Stars: Reece Thompson, Mischa Barton, Bruce Willis, Michael Rapaport, Melonie Diaz | Written by Kevin Jakubowski, Tim Calpin | Directed by Brett Simon
Boy, that cover is misleading. Full disclosure: The Assassination – originally Assassination of a High School President - isn’t a Bruce Willis actioner, he gets about ten minutes of screentime and the gun on the DVD is the only one in the film. It doesn’t actually fire bullets. But I suppose that’s the kind of marketing you can expect from a movie that bowed at festivals in 2008 and is only just getting a home video release.
Set an assignment to profile his school’s class president, intrepid/lazy reporter Bobby Funke (no relation to Arrested Development’s Tobias, though I suspect Bobby may once have been a never-nude) played by Reece Thompson unwittingly sets off a plot involving stolen exam papers, suspended students, Mischa Barton as a femme fatale and everyone’s favourite board game, quasi-incest. That just about covers it…oh, except that the misleadingly titled The Assassination is played as Raymond Chandler-lite with gumshoe voiceovers from Funke throughout and teenagers talking like middle aged lushes.
As much as it wants to be its equal, The Assassination plays like a lower-stakes Brick with much worse dialogue and a far less compelling plot. Bruce Willis is atrociously miscast as a supposedly hard-nosed school administrator who fails to intimidate or even live up to his previous heavy roles thanks to a consistently inconsistent high school-noir tone that makes all of Willis’ dialogue come off as contrived and false and a hilariously misjudged comic sequence in which his character leads an assembly in, er, ‘rapping’ about America. Yes, it’s as bad as you imagine.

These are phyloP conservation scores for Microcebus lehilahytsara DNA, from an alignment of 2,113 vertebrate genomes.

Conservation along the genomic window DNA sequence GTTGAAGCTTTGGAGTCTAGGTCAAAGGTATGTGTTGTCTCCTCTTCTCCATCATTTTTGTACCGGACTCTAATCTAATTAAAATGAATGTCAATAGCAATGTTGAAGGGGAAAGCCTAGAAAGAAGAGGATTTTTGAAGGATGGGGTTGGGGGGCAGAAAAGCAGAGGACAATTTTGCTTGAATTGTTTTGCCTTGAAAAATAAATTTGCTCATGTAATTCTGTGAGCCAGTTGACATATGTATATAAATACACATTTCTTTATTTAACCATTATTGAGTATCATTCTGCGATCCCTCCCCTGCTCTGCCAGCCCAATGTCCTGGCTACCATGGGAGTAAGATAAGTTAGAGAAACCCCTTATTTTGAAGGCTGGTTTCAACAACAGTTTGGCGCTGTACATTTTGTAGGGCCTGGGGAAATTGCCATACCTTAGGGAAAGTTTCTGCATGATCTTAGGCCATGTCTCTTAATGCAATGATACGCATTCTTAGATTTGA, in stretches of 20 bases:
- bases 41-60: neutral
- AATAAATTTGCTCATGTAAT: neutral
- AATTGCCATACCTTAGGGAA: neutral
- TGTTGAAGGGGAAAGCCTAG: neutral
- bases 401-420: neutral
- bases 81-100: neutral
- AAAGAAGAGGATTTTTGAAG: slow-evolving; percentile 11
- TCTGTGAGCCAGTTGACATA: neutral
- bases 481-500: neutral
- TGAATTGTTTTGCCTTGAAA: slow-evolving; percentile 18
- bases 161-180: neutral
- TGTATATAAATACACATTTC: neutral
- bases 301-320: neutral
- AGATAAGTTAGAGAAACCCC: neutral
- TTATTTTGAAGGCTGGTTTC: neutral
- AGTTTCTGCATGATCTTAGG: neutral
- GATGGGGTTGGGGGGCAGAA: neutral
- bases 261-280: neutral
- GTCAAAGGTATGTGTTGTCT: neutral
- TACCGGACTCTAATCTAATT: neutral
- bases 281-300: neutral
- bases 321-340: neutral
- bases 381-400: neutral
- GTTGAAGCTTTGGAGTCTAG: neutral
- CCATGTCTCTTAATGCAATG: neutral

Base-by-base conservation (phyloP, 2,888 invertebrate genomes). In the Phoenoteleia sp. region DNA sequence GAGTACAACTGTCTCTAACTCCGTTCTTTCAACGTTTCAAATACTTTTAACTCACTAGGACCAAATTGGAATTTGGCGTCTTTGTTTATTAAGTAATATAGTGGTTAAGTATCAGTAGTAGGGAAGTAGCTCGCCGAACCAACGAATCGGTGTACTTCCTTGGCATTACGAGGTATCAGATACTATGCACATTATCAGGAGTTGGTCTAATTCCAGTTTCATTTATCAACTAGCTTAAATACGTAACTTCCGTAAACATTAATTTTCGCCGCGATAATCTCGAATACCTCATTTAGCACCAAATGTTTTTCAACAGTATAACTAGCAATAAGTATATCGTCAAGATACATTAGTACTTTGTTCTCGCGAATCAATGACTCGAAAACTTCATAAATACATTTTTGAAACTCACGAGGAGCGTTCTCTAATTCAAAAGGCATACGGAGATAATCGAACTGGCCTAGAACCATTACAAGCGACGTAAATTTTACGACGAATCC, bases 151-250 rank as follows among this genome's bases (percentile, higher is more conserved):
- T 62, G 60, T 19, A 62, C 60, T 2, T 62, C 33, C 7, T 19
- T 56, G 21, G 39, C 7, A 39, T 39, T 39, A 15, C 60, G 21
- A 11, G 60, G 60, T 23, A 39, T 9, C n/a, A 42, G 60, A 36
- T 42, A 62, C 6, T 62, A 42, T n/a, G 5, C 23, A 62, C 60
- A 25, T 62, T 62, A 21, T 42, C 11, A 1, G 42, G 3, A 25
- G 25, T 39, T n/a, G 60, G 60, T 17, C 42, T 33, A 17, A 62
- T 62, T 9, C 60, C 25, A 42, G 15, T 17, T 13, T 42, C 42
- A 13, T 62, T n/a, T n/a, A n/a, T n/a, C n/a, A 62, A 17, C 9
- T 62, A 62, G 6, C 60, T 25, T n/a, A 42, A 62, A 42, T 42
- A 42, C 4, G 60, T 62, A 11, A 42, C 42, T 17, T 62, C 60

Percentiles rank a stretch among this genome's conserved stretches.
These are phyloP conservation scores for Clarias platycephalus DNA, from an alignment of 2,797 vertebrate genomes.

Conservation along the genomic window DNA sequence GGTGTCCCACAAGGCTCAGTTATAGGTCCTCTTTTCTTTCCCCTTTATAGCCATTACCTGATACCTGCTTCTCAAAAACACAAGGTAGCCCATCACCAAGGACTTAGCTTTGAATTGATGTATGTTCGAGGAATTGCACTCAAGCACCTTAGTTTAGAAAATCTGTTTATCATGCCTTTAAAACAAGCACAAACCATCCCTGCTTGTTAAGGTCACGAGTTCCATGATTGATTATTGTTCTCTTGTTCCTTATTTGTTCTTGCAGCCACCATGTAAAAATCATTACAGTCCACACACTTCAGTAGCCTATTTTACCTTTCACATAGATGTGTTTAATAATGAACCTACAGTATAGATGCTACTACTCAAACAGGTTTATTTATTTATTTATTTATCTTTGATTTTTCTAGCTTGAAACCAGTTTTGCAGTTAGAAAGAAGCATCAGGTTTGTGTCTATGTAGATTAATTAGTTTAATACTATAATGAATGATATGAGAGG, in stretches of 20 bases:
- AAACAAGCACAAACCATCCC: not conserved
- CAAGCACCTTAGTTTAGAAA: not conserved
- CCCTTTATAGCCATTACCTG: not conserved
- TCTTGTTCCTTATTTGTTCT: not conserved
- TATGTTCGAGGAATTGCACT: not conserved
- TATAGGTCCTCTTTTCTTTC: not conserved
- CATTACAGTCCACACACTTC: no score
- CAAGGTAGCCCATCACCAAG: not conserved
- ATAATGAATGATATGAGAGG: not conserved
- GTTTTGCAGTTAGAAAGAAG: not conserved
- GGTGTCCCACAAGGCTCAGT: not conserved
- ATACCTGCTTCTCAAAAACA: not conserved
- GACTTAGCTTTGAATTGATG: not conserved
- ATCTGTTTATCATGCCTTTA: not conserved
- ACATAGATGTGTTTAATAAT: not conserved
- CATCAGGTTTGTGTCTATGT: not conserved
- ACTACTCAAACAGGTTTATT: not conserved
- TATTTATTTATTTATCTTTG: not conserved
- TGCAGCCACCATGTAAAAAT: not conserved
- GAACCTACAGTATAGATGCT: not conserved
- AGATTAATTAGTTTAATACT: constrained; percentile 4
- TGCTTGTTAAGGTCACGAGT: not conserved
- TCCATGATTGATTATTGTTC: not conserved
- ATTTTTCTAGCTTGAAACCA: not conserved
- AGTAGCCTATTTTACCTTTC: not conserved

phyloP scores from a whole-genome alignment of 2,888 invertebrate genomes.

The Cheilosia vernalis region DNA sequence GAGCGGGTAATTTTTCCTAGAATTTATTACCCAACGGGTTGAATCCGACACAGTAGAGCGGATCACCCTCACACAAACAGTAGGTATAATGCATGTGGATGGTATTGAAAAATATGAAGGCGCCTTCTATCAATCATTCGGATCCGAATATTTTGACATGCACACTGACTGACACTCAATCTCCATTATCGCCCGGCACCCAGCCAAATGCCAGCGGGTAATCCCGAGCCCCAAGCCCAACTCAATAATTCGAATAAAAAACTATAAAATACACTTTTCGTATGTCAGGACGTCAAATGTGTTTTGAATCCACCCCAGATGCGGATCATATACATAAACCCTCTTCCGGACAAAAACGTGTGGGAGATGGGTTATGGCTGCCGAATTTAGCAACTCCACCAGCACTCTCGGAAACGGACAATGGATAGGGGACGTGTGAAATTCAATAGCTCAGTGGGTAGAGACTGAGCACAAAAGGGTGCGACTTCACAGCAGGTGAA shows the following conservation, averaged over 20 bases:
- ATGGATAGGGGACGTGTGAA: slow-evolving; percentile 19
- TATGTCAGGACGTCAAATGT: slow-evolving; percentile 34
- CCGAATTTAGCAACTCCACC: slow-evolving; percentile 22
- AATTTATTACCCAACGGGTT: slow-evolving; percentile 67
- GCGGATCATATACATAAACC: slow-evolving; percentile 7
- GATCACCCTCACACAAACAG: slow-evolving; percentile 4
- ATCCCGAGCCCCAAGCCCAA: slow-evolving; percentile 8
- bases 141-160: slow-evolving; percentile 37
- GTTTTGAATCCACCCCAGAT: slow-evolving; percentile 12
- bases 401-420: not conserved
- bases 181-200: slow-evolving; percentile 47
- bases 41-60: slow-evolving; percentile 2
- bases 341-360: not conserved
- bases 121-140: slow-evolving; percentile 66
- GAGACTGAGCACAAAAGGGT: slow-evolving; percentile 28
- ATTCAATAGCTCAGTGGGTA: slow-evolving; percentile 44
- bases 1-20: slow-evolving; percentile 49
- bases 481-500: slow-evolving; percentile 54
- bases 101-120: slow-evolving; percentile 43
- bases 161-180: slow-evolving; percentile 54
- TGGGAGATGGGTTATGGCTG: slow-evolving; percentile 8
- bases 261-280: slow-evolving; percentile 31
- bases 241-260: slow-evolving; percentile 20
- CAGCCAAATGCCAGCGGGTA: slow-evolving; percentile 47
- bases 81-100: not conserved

The movie doesn’t quite toe the line between teen melodrama and high-concept filter quite as well as Youth In Revolt or the aforementioned Brick and often plays as insincere and the ill-fated romance between Thompson and Barton as the cool-but-bitchy popular girl never really struck me as believable, especially when the latter’s given lines like “get me a corsage with a pin. I don’t mind a prick every once in a while” to say with a straight face as if comparing a young boy’s penis to a sharp instrument is somehow sexy.
It’s not all bad, though: much of the humour comes from the solid supporting cast like a pre-Boardwalk Empire Vincent Piazza as a semi-incomprehensible Spaniard and Funke’s reporting rival’s tendency to swig from a hip flask when things go wrong is cheap but chucklesome. I also dug the Some Kind of Wonderful vibes given off by Bobby’s straight laced editor (Melonie Diaz) until it’s made clear that they were never going to pay off, despite the pair of them being given a cross-cut dance sequence at a party…which, if not to indicate that they were really meant to be together, was just to show that they were drunk, I guess?
In many ways it’s a misleading film, not least in how it’s being advertised. The best advice I can give you is to watch the trailer before you pick it up off the shelf at Blockbuster (some people still rent physical copies, right?). This kind of misdirective marketing is pretty frustrating to me as it must be the filmmakers who surely don’t want to see their film presented as something completely different just as I’d like to be able to tell my naff action movies from high school nonsense by the cover alone. That’s not too much to ask, is it?
The Assassination is out on DVD July 15th from Signature Entertainment.